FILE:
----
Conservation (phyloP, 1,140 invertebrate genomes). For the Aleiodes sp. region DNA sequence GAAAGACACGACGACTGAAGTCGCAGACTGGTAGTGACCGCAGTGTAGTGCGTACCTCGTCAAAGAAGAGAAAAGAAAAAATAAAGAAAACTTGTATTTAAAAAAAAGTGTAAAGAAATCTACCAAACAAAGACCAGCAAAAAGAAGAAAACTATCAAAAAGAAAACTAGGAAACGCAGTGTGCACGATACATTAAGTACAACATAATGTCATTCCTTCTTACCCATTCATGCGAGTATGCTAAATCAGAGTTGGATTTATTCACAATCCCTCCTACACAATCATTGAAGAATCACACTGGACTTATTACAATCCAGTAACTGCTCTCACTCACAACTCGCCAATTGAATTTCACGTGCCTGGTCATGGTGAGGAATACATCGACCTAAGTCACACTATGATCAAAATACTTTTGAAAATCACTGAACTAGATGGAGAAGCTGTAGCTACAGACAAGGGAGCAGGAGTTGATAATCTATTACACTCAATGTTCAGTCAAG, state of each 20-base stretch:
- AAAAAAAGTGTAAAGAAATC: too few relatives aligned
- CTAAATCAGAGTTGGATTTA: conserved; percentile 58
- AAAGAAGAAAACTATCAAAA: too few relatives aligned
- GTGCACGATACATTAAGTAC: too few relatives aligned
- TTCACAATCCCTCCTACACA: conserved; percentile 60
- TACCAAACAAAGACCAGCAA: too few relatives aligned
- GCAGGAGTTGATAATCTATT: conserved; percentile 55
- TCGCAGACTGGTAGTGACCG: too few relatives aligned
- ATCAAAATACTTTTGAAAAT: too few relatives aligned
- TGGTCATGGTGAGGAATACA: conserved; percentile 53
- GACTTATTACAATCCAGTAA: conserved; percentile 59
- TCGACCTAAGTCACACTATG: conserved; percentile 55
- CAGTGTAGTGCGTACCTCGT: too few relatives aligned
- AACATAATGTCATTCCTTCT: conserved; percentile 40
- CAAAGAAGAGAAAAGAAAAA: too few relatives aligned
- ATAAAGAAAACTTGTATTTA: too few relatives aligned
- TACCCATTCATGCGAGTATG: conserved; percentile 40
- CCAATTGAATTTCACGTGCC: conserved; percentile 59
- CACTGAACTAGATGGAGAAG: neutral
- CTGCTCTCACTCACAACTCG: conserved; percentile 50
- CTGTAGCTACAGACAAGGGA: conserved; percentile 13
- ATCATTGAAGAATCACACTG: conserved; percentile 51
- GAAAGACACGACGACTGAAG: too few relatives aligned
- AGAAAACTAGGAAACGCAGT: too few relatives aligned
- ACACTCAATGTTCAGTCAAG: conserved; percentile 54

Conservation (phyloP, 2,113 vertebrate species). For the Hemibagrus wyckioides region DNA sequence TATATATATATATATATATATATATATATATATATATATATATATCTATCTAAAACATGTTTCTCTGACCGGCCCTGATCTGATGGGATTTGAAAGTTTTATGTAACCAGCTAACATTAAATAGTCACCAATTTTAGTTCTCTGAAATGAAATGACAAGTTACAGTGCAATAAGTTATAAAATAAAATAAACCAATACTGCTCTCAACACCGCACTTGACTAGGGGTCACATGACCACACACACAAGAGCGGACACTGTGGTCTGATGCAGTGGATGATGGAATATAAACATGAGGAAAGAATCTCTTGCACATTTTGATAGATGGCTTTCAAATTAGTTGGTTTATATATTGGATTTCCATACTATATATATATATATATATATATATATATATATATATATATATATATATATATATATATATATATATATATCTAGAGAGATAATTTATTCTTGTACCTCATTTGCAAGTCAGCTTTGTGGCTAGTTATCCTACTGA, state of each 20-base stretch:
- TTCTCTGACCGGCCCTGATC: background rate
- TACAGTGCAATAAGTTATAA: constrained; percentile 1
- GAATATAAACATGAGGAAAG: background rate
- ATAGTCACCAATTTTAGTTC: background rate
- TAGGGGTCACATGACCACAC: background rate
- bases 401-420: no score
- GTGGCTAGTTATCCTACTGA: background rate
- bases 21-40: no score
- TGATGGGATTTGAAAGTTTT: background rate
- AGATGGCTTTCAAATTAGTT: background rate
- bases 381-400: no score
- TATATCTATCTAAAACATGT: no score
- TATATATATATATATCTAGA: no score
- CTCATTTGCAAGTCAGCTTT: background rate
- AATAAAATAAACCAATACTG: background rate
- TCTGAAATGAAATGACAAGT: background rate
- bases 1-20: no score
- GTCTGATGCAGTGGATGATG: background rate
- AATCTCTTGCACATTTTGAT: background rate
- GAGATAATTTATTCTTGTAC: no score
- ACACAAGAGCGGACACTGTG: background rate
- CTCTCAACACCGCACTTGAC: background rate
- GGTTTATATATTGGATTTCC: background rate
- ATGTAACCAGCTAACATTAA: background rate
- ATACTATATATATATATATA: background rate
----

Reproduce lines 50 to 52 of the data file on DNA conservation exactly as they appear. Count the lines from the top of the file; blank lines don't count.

- GGTTTATATATTGGATTTCC: background rate
- ATGTAACCAGCTAACATTAA: background rate
- ATACTATATATATATATATA: background rate